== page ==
The following extract, published with permission, is from the Worldwatch Institute’s State of the World 2011: Innovations That Nourish the Planet. The full report is available from Earthscan (non-US readers) and Worldwatch (US readers).
After more than 50 years of accumulated experience, the global development community still struggles to measure “success” in agricultural development. Policymakers, scholars, activists and farmers each have their own sets of indicators and bodies of evidence. Despite these differences, there have been several important innovations in recent history that have substantially reduced hunger and increased productivity. Learning from these successes can help inform policymaking and leverage investments in ways that contribute to both overcoming hunger and conserving natural resources.
The most dramatic successes over the last 50 years have occurred in Asia. Beginning in the mid-1960s, governments in South Asia introduced policies and accelerated investments in science, infrastructure, inputs and food-price stabilisation, in what became known as the Green Revolution. The result was a doubling of cereal output and yields between 1965 and 1990 as well as improvements in food security for some one billion people between 1970 and 1990.
Beginning in the late 1970s, policy and technological innovations in China similarly accelerated growth and development. Between 1978 and 1984, China reintroduced household farming after more than 30 years of collective agriculture, providing farmers with the incentive to market their surplus. By returning more than 95% of China’s farmland to some 160 million households, the reforms helped increase rural incomes by 137%, reduce rural poverty by 22% and increase grain production by 34%.
But agricultural development is not just about boosting yields and output; it’s about innovation on how we produce, distribute and consume food. Modern dependence on chemical inputs, combined with overuse of soil and water resources, has encouraged innovation in more sustainable farming techniques. In some of the same villages where the Green Revolution first took hold, farmers are now cultivating wheat using zero-tillage techniques that help return nutrients and moisture to the soil.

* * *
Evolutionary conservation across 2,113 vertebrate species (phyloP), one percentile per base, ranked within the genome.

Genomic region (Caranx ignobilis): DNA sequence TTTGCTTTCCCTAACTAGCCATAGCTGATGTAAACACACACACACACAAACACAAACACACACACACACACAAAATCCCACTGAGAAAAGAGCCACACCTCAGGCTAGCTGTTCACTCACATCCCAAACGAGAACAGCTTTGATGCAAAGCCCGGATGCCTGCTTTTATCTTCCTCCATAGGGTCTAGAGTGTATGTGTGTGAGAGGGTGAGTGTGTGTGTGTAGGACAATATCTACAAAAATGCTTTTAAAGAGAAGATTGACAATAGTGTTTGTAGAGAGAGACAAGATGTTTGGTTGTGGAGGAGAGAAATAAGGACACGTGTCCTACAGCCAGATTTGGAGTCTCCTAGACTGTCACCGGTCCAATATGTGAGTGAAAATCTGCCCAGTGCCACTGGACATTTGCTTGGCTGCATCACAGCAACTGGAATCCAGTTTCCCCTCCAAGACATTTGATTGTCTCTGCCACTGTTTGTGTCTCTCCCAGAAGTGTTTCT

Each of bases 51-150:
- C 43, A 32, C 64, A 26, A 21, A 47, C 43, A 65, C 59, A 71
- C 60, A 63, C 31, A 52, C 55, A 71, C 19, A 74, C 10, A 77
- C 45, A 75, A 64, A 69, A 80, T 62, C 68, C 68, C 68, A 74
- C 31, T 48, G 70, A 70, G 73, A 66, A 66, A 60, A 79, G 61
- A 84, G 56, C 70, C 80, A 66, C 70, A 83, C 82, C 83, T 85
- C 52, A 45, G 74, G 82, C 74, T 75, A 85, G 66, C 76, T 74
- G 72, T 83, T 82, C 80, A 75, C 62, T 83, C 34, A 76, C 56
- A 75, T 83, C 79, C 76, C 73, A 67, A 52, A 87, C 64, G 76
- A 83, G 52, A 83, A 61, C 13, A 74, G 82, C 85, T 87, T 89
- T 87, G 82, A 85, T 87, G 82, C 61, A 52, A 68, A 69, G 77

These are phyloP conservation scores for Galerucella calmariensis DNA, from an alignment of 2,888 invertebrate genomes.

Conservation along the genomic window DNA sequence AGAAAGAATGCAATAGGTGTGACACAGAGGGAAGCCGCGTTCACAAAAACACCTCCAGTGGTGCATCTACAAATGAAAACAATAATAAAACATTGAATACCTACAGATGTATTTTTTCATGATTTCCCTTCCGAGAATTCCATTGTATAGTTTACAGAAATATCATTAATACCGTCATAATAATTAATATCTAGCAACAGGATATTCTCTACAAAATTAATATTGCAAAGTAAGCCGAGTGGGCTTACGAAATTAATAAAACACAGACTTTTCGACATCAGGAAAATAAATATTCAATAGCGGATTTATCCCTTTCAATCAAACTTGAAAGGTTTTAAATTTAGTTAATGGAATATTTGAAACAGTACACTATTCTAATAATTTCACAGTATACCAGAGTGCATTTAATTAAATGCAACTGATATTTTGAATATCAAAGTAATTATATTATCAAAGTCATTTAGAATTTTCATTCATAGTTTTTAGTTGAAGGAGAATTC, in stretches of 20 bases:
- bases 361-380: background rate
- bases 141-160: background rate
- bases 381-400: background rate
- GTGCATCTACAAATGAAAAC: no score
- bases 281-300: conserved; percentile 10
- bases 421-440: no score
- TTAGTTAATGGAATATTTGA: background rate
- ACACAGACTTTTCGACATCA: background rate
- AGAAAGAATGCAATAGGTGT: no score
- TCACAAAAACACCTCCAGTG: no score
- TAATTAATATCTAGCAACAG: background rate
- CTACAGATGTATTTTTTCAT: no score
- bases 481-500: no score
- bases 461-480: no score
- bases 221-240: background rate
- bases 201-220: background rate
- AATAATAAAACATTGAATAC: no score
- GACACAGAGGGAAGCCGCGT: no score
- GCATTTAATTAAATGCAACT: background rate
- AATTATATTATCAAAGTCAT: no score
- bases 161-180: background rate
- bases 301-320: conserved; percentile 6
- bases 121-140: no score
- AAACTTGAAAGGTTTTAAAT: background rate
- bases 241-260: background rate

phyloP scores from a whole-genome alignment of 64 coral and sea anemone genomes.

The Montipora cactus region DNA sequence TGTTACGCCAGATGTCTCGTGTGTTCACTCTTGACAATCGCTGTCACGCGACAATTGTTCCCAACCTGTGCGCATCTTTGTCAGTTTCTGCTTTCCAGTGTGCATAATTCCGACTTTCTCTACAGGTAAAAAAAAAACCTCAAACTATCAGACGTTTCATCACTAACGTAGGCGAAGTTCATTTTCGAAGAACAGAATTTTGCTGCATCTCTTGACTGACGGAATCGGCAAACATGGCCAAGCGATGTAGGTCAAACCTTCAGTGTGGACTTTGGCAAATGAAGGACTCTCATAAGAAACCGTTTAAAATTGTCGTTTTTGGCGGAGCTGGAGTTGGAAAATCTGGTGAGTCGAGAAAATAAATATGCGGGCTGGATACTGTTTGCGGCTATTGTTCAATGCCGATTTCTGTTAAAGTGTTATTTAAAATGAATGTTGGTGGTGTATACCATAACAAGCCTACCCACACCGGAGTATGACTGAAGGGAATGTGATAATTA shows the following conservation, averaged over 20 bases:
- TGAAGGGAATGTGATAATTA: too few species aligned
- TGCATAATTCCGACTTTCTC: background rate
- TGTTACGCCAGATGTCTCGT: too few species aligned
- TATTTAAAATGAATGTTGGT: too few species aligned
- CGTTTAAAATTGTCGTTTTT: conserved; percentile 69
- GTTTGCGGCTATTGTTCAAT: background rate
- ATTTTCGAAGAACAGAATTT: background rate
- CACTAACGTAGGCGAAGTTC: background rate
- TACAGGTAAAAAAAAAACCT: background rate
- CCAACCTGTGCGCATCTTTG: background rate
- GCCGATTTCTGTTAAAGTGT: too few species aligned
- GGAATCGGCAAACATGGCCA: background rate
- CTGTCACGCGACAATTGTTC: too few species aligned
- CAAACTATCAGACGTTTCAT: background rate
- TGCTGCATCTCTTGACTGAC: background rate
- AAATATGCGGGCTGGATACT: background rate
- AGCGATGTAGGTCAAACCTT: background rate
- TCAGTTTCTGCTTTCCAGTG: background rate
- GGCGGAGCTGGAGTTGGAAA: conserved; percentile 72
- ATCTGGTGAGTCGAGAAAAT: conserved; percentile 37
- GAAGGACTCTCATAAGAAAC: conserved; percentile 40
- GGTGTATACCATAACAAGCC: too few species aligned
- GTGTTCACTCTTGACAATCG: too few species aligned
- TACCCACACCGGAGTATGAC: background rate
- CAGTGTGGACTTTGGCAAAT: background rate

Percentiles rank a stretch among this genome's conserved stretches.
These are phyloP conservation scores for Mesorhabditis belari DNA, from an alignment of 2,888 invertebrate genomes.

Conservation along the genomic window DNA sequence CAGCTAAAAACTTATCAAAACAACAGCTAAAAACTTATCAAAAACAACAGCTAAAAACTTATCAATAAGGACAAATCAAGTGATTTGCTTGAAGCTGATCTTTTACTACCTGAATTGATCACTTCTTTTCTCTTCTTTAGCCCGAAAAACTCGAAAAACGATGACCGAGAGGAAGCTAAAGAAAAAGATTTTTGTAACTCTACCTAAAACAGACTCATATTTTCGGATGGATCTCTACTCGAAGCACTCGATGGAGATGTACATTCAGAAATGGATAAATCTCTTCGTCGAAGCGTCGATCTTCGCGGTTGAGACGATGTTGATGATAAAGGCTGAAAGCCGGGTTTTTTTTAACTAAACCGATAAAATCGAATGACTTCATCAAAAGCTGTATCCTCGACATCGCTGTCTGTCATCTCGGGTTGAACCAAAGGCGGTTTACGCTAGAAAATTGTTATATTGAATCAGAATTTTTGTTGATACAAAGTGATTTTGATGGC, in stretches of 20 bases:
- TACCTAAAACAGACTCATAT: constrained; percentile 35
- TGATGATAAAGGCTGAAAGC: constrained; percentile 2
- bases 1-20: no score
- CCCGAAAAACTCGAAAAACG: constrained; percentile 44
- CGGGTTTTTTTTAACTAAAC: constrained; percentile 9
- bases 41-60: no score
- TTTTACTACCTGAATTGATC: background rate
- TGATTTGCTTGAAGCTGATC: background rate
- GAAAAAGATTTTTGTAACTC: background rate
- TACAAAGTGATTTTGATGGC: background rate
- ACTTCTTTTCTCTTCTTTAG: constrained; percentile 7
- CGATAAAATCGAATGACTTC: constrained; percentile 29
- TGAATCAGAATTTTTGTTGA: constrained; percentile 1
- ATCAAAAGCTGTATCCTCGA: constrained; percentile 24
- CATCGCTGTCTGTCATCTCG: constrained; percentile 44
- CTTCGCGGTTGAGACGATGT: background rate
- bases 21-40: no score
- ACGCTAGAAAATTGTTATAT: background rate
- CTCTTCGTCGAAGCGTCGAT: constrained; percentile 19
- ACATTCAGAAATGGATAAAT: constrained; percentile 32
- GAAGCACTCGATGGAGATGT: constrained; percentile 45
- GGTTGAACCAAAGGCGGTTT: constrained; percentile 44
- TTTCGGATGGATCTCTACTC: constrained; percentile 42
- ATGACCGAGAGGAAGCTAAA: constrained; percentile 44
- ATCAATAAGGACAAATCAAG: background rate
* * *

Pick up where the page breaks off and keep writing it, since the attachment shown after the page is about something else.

An estimated 620,000 small-scale wheat farmers have adopted some form of zero tillage since the mid-1980s, accounting for about 1.8 million hectares of land in South Asia and generating average income gains of US$180 to $340 per household, particularly in the Indian states of Haryana and Punjab.
Agricultural development is also about collective action. At the local level, this means vesting communities with a stake in the ownership of a development process, tapping local knowledge and involving communities in project consultations, policy deliberations and scientific research.
In Burkina Faso, innovations in resource management have helped resource-poor households expand the cultivation of food staples such as sorghum and millet. In the wake of repeated droughts, some farmers began innovating based on traditional practices: managing indigenous trees and crops, collecting manure and rainwater in planting pits, and constructing stone contour bunds to control runoff and erosion.
Support from community leaders and nongovernmental organisations contributed to the rehabilitation of 200,000 to 300,000 hectares in the Central Plateau, which translates into roughly 80,000 tonnes of additional food per year — enough to sustain a half-million people. In southern Niger, similar efforts are estimated to have transformed approximately five million hectares of land, improving food security for at least 2.5 million people.
At the global level, collective action means pursuing agricultural development through cooperation and partnerships. In Asia and Africa, concerted efforts to control the spread of rinderpest — a livestock disease capable of killing 95% or more of the animals it infects — through cattle vaccination, quarantine measures and disease surveillance have played an important role in securing the livelihoods of small-scale farmers and pastoralists, preventing substantial financial losses in terms of milk, meat, animal traction and livelihood assets.